Project Updates

Virtual Fences Saving our Wildlife

Blog Post - Virtual Fences Saving our Wildlife

Written by Jack Swanepoel, Founder of Wildlife Safety Solutions.

In 2015 FNPW granted $15,000 to Wildlife Safety Solutions to trial a revolutionary new technology that could dramatically lower roadkill rates of the endangered Tasmanian Devil and many other native animals.

Introduced to Australia by Sydney-based Wildlife Safety Solutions, “Virtual Fencing” is an active electronic protection system that prevents animals from crossing the road when a vehicle is approaching.

The Virtual Fencing device is activated by approaching headlights, which causes it to emit sound and light stimuli which alert, startle and prevent animals from entering the road. The audible alert and blue and yellow strobe-type LED lights are an innovative concept based on proven technologies. The devices are placed at 25 metre intervals along the road, forming a virtual fence.

The test site we were using in Arthur River, on Tasmania’s north west coast was able to be extended thanks to the FNPW grant. This will make our results even more reliable and will further assist with reducing the amount of wildlife ending up as roadkill.

The trial, conducted in partnership with the Save The Devil Program and the Tasmanian Government, has been a great success. This trial, which has been running since February 2014, is the first time this technology has been officially tested on Australian wildlife, and the results are outstanding, and particularly significant for the Tasmanian Devil.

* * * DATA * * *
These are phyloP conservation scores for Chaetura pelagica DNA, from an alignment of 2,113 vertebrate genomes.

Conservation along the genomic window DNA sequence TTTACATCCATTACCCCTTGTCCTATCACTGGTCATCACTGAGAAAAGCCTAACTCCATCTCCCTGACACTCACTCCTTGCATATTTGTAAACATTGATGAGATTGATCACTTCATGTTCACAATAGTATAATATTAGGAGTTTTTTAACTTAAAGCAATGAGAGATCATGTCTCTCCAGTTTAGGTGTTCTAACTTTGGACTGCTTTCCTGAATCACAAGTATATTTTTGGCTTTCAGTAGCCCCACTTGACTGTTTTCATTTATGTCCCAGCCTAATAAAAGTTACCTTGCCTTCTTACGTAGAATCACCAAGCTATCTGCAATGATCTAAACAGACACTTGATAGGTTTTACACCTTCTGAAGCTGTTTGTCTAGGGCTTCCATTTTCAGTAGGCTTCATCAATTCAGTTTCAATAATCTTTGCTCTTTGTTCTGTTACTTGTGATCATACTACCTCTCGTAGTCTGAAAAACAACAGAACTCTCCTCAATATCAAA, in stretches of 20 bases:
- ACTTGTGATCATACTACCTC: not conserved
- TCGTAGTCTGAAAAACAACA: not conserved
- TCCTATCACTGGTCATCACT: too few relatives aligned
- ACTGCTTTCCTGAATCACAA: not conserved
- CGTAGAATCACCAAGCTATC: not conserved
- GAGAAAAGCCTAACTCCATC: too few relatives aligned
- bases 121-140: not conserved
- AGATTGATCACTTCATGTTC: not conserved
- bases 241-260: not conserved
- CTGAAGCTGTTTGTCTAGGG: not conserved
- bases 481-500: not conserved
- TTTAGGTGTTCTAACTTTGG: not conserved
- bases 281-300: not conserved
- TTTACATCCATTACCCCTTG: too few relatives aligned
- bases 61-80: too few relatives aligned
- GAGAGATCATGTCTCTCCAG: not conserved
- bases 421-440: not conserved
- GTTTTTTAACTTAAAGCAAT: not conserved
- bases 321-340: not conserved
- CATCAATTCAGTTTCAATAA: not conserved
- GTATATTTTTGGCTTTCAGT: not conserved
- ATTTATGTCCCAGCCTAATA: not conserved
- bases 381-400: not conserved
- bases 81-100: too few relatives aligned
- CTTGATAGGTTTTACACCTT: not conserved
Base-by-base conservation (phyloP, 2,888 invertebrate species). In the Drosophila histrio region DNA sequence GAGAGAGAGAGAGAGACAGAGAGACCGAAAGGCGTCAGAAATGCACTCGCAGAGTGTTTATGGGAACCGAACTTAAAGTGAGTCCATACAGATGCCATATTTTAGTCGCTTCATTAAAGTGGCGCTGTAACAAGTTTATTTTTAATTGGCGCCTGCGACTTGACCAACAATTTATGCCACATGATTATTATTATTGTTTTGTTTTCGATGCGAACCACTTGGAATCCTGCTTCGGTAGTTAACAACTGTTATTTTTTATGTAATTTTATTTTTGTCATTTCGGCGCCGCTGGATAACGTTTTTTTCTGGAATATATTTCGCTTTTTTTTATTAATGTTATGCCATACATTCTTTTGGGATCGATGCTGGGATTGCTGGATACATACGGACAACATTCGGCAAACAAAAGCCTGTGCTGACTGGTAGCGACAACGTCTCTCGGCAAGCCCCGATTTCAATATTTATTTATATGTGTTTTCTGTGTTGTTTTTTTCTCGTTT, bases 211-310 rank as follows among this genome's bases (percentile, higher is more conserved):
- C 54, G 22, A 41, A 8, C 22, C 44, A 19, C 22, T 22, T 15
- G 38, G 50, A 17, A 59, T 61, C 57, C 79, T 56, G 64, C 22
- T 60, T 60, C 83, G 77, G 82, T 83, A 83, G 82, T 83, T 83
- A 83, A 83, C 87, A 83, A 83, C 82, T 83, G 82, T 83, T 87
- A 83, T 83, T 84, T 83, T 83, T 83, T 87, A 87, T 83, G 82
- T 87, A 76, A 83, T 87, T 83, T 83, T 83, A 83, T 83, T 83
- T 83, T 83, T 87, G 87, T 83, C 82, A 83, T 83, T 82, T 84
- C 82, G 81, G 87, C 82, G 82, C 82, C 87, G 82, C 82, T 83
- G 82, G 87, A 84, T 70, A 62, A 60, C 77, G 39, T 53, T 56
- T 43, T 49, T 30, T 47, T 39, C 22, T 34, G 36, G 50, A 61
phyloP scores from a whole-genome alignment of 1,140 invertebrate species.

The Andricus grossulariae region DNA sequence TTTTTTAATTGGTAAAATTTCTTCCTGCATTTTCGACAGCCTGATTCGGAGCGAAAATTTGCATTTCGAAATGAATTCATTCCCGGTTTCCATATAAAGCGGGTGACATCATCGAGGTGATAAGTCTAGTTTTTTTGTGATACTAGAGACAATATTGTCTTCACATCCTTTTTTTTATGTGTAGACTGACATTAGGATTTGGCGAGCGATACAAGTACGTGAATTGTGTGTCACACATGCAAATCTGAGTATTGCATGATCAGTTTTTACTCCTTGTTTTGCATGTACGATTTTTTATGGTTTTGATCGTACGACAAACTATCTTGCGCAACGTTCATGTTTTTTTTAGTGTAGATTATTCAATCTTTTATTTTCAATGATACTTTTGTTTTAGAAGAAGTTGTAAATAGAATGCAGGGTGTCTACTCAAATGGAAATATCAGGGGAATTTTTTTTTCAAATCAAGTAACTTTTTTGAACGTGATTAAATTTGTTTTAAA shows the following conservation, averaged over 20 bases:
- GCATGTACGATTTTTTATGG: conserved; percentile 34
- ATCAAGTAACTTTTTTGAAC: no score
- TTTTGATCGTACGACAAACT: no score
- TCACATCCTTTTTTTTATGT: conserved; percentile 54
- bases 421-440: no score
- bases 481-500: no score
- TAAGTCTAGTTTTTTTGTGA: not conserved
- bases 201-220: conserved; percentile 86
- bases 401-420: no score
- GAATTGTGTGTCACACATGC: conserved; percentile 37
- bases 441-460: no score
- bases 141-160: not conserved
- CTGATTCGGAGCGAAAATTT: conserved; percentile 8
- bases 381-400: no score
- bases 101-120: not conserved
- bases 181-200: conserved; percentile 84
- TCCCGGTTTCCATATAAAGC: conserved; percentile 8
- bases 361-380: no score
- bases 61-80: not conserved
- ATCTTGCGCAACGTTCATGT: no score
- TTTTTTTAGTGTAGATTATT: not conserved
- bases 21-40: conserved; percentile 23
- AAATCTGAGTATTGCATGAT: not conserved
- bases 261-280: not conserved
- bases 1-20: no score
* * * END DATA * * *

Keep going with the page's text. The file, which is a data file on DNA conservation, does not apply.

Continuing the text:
While there is still room for improvement, 62% is an outstanding reduction in animal road deaths since Virtual Fencing was put in place. As well as reducing direct deaths of animals hit by vehicles, there is a clear reduction in Tasmanian Devils killed while scavenging on roadkill. It is hoped that through further testing, tweaking, and by extending the fencing, which this grant is allowing, we can reach the 80% decline in roadkill numbers that some European countries have benefited from.

The results of the trial show there is huge potential for Virtual Fencing to protect native fauna in Tasmania. We would like to work with all levels of government to roll out Virtual Fencing along more of Tasmania’s roads and highways and reduce the unreasonably high number of roadkill in Tasmania. We have already had a lot of interest from various private companies and we are looking at another two sites to be up and running by the end of 2015.

A big thank you to FNPW for their support of this important game-changing project. For more information please visit:




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